I don’t normally read RollingStone Magazine, but I stumbled across a link to an article while on Bruce Schneier’s security blog. In short, China is performing a social/spying experiment upon a city called Shenzhen. Every spy toy imaginable is being employed in the service of watching and controlling every movement its citizens make. This is 1984 stuff here. And one of the interesting comments in the article is that U.S. corporations are some of the largest financiers of this endeavor. Also, just like everything in China, it will be exported to a “neighborhood near you,” as it says in the article. I don’t know if that’s necessarily true and maybe a bit alarmist. But it is odd to me the U.S. seems to have such a vested interest in this. Also, at the very least, the technology could be quickly exported to current oppressive governments for the controlling of their people. Here are some quotes from the article:
“As China prepares to showcase its economic advances during the upcoming Olympics in Beijing, Shenzhen is once again serving as a laboratory, a testing ground for the next phase of this vast social experiment. Over the past two years, some 200,000 surveillance cameras have been installed throughout the city. Many are in public spaces, disguised as lampposts. The closed-circuit TV cameras will soon be connected to a single, nationwide network, an all-seeing system that will be capable of tracking and identifying anyone who comes within its range — a project driven in part by U.S. technology and investment. Over the next three years, Chinese security executives predict they will install as many as 2 million CCTVs in Shenzhen, which would make it the most watched city in the world. (Security-crazy London boasts only half a million surveillance cameras.)”
“This is how this Golden Shield will work: Chinese citizens will be watched around the clock through networked CCTV cameras and remote monitoring of computers. They will be listened to on their phone calls, monitored by digital voice-recognition technologies. Their Internet access will be aggressively limited through the country’s notorious system of online controls known as the ‘Great Firewall.’ Their movements will be tracked through national ID cards with scannable computer chips and photos that are instantly uploaded to police databases and linked to their holder’s personal data. This is the most important element of all: linking all these tools together in a massive, searchable database of names, photos, residency information, work history and biometric data. When Golden Shield is finished, there will be a photo in those databases for every person in China: 1.3 billion faces.”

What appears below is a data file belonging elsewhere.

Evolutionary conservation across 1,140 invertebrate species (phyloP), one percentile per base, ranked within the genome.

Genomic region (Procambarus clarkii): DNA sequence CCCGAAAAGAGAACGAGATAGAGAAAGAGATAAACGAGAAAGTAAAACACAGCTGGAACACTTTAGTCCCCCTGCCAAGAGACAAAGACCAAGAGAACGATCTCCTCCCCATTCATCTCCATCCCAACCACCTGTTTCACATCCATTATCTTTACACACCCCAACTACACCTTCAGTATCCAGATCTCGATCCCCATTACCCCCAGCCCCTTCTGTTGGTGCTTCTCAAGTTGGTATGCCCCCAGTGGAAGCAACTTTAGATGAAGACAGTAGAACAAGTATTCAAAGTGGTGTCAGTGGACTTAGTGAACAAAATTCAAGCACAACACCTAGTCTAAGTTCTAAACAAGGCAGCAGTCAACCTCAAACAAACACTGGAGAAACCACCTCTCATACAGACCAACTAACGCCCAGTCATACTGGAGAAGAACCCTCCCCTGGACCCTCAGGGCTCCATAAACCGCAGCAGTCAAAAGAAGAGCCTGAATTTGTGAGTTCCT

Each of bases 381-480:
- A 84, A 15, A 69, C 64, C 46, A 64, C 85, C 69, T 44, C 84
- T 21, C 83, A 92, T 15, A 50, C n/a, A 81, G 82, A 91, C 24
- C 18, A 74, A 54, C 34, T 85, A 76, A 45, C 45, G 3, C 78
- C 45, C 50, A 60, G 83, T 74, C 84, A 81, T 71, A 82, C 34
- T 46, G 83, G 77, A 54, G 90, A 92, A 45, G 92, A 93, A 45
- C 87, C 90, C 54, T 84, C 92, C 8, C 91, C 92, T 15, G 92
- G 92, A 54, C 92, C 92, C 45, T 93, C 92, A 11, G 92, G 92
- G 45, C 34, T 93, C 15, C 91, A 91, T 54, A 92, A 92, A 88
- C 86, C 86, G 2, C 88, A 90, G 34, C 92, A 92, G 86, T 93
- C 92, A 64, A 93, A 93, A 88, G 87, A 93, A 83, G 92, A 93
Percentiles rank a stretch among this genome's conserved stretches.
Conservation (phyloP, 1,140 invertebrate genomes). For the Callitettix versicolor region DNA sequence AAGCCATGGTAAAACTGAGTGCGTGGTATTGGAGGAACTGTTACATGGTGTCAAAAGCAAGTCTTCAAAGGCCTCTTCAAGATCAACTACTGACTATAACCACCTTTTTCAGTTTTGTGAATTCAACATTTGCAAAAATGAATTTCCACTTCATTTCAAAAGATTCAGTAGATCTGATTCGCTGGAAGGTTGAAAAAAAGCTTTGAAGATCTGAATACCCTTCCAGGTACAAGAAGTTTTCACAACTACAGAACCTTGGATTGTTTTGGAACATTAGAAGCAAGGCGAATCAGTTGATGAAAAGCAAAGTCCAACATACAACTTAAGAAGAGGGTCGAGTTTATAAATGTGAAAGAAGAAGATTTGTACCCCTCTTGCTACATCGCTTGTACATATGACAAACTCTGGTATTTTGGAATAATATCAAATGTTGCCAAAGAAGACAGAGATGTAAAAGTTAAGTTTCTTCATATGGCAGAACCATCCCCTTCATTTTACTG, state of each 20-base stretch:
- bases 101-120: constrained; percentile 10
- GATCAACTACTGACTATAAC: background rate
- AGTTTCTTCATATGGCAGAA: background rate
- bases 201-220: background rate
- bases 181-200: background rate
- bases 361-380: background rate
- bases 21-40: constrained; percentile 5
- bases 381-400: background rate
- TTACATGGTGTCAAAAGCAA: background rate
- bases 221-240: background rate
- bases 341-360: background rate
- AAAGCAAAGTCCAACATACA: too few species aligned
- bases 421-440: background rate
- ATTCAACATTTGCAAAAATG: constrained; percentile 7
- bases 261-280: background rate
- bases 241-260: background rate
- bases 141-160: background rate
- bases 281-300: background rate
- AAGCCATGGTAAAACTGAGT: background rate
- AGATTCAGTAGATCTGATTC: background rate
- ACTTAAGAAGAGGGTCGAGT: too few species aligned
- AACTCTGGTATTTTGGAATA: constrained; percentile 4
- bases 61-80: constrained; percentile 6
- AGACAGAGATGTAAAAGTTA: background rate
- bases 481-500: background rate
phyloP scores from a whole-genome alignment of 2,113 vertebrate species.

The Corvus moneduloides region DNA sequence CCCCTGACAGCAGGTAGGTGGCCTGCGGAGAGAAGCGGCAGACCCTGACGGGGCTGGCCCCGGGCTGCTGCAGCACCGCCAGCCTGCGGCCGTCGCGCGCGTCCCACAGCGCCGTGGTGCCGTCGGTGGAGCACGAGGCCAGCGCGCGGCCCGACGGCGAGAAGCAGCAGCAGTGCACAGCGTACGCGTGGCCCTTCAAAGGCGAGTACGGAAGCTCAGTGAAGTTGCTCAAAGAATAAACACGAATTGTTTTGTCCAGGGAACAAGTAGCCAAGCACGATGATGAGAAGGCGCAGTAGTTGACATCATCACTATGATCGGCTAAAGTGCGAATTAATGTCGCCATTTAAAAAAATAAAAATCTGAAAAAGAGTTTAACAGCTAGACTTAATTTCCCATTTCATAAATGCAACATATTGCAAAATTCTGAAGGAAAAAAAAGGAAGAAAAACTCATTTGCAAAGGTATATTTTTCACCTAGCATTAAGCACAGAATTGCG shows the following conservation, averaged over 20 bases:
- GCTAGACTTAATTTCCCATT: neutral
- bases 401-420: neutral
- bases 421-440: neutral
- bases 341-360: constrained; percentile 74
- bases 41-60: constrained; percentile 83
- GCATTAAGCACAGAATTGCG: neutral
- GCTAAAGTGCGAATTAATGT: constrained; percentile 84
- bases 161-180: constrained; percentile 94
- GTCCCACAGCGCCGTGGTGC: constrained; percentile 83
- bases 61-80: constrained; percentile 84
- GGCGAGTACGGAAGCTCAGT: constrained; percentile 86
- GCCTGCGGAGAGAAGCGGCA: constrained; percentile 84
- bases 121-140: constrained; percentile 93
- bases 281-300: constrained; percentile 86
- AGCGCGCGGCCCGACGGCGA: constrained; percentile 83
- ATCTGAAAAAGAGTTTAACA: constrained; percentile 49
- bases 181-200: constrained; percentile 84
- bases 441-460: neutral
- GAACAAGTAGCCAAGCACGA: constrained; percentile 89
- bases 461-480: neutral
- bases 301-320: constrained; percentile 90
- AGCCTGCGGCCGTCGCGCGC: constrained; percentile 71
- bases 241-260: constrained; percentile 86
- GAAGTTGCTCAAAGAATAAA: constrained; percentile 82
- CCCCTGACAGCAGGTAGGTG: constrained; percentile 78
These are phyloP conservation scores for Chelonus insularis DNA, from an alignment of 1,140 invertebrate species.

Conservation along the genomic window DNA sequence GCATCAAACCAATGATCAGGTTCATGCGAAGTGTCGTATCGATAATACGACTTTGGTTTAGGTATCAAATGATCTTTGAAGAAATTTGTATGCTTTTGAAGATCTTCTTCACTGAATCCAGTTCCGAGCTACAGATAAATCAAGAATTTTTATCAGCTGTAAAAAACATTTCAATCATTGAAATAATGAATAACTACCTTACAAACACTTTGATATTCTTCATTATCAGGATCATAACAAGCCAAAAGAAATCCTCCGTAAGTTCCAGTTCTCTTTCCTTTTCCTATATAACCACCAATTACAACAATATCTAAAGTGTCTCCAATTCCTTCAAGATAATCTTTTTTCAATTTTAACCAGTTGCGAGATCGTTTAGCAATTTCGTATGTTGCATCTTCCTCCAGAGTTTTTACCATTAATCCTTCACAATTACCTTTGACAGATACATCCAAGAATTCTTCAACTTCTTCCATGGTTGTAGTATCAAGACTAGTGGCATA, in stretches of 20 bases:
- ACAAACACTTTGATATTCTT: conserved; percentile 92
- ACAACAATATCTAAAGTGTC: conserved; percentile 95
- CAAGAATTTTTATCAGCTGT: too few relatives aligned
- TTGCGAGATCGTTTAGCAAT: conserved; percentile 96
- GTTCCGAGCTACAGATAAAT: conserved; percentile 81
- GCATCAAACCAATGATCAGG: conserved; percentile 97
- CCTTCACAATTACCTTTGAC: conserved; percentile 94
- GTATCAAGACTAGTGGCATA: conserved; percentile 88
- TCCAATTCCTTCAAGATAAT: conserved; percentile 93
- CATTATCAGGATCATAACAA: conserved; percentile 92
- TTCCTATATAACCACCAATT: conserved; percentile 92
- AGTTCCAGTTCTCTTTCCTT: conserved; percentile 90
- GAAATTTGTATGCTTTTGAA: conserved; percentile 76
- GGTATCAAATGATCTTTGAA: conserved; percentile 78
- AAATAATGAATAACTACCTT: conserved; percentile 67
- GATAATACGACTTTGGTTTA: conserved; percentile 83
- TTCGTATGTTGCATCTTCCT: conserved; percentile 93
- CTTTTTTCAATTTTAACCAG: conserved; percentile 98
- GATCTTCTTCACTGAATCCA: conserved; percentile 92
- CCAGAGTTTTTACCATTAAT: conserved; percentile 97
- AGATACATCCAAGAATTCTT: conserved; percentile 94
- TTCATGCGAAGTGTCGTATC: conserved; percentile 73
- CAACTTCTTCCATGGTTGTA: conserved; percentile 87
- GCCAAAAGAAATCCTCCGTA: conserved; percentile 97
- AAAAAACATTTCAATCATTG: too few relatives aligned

“One Shenzhen-based company, China Security & Surveillance Technology, has developed software to enable the cameras to alert police when an unusual number of people begin to gather at any given location.”
“Shenzhen is the place where the shield has received its most extensive fortifications — the place where all the spy toys are being hooked together and tested to see what they can do. ‘The central government eventually wants to have city-by-city surveillance, so they could just sit and monitor one city and its surveillance system as a whole,’ Zhang says. ‘It’s all part of that bigger project. Once the tests are done and it’s proven, they will be spreading from the big province to the cities, even to the rural farmland.’
In fact, the rollout of the high-tech shield is already well under way.”